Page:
I grew up in Mentor, Ohio. It is a typical suburb of a rust-belt city. In this case Cleveland, Ohio. I and many others would argue there is nothing typical about Cleveland though. As t-shirt magnate Daffy Dan says — “You gotta be tough.”
I have always looked up to writers of one type or another. When I was a child I devoured fiction any chance I was given. I also was encouraged to read the newspaper and other periodicals — at my grandparents house there was always a stack of magazines much newer than those in any waiting room. Titles such as National Geographic, Time, Popular Science, and the Smithsonian Magazine would be piled on the end tables calling to me with their tales of far off places and news of what was happening in a world I was just realizing was much more vast than any globe could convey.
I mention my grandparents home because it was where I discovered the power of the written word and of story. At my own family’s home things were of a much more standard suburban fare — cable television, Atari and later Nintendo, Sony Walkmen, and comic books — but at my grandparents there were shelves and boxes of dusty books. Books that seemed mysterious and forbidden, even if I was encouraged to read anything I like.
On a Sunday morning my siblings and I would awaken to wonderful smells wafting from the kitchen, where my grandmother would be making fresh biscuits and the radio would be tuned to NPR. My grandfather would be at the table with his coffee and stack of newspapers — the Lake County News-Herald, The Cleveland Plain-Dealer, and a stack of Chicago papers from the previous week. He grew up there and his father — my great-grandfather Jim — still mailed the week’s news from Chicagoland. As years wore on the full papers became clippings, always with Grandpa Jim’s thoughts and notes in the margins.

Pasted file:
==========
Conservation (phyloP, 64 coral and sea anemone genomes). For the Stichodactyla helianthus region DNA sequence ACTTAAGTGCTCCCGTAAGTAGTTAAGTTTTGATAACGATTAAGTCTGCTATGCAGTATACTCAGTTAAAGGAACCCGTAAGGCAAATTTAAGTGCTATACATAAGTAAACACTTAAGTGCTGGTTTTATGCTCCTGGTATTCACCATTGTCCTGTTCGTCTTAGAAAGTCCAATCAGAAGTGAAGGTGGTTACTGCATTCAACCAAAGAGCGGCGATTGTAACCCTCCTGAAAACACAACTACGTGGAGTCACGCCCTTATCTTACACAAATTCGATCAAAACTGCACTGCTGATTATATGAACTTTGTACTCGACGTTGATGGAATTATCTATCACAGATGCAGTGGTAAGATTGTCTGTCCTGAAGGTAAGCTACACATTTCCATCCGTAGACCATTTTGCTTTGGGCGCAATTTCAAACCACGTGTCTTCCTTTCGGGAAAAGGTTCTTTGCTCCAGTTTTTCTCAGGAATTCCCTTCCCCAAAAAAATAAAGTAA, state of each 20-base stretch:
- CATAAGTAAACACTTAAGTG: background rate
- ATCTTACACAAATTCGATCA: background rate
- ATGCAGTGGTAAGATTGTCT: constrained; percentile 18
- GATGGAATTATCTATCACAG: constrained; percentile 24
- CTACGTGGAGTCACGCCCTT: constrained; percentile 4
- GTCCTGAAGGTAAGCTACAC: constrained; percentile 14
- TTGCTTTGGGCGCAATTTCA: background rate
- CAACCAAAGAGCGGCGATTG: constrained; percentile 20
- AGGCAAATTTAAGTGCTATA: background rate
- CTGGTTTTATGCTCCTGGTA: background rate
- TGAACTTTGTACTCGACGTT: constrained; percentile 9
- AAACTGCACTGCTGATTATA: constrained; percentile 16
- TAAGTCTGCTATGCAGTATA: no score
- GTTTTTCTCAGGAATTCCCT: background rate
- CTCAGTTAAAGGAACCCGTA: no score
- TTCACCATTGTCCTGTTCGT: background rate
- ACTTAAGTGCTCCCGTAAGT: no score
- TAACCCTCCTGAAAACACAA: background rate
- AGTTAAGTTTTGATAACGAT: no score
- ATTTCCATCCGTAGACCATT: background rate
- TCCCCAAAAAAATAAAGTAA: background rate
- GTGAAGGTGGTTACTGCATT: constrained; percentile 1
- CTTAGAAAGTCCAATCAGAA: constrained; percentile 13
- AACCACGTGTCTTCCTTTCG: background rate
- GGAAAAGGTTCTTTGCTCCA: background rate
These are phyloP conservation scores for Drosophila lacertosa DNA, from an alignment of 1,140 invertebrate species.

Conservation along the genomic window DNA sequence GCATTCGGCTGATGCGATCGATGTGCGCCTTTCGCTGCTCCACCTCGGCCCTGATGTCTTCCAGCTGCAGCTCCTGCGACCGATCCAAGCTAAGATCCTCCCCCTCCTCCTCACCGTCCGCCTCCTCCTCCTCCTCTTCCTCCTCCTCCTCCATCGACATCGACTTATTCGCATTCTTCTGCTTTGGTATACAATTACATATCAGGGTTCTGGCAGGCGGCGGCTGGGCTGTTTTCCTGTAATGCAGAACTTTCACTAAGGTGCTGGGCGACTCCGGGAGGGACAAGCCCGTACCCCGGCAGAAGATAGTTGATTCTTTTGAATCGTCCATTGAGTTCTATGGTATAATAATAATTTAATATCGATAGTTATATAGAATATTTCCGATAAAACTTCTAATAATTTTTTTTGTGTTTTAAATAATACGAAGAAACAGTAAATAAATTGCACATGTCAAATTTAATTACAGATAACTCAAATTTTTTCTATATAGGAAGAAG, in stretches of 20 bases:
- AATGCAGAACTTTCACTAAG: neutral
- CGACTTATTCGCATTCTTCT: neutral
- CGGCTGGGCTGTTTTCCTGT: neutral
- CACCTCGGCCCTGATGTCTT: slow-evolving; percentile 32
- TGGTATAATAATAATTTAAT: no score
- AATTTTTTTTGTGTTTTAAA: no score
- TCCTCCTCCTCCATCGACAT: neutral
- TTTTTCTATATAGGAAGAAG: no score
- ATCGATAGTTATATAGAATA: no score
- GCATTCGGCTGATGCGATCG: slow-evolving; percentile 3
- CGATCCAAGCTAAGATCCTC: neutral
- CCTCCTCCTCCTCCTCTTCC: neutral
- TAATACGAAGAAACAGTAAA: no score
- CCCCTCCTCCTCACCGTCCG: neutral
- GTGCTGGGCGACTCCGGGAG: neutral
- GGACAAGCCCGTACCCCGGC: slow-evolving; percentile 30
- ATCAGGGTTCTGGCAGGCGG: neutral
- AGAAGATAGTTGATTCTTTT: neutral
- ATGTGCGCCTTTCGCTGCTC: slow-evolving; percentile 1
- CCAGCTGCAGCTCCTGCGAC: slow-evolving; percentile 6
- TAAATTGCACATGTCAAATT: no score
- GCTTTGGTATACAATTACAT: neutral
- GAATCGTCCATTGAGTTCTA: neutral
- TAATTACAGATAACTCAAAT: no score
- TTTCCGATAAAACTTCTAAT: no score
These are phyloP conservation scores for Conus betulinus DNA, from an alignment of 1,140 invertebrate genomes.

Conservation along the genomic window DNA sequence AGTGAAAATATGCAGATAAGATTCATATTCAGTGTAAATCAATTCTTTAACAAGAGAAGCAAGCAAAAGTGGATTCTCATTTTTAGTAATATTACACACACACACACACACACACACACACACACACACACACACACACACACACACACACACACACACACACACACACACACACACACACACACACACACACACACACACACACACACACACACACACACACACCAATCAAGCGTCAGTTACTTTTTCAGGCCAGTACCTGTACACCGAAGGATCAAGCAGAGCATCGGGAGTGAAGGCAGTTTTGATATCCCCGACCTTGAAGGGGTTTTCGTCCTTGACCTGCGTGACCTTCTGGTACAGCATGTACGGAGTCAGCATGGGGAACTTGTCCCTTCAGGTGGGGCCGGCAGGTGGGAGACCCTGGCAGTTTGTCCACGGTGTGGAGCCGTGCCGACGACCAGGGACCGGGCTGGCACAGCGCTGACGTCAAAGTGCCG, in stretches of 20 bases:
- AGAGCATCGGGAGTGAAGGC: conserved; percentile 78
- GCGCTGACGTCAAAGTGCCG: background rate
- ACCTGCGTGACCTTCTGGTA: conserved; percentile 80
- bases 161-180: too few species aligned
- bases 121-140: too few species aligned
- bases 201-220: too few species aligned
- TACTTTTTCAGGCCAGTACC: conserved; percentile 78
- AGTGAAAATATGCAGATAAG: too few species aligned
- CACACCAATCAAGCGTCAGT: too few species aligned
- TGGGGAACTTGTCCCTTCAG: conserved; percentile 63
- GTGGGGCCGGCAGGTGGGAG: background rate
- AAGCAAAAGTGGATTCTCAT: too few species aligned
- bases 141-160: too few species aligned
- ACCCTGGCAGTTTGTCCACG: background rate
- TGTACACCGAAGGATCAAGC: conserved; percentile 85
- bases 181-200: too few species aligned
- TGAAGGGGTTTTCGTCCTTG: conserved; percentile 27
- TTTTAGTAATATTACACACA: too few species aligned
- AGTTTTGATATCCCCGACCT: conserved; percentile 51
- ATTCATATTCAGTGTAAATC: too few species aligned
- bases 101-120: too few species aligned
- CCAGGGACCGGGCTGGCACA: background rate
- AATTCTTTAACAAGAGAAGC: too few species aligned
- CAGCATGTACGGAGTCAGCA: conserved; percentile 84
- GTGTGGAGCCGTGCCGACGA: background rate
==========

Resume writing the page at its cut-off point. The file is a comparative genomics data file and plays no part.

As the years went by my love of reading morphed into a love of writing, though I never thought of it more of anything than a hobby and a release in many ways.
I spent most of my twenties on one long-extended road trip — a fact I still chalk up to reading Kerouac way too many times in high school. I lived all over the lower 48 — New York, Los Angeles, San Francisco, Florida — ending back up in Ohio briefly before settling in Duluth, Minnesota in 2005.
In that time I wore a few hats. I worked as a waiter, a cook in some very fine kitchens, in retail, and in sales. I even worked as a ground crewman on a blimp for a year. It traveled all over North America. But most of the time I just swung a hammer. I was a carpenter. I liked it. I was involved in an auto-accident where my back was injured and forced an early end to that as a career option. So I went back to school. I studied philosophy and journalism. I even got to be a 41-year-old intern at the largest paper in the state outside of the Twin Cities. It was fun.
It still is. It is a path I am glad to have taken.
More recently, my amazingly supportive family (my wife Nichole and our daughters Sonia and Lucie) and I have moved up the north shore of Lake Superior. Our backyard looks over the Big Lake. We enjoy life here.
My family and I have experienced immeasurable loss, and at times we have received more than we needed. We expect that both will happen again, as they have happened more than once in the past. We’re okay with it…
“Nothing left to do but smile, smile, smile.” — Robert Hunter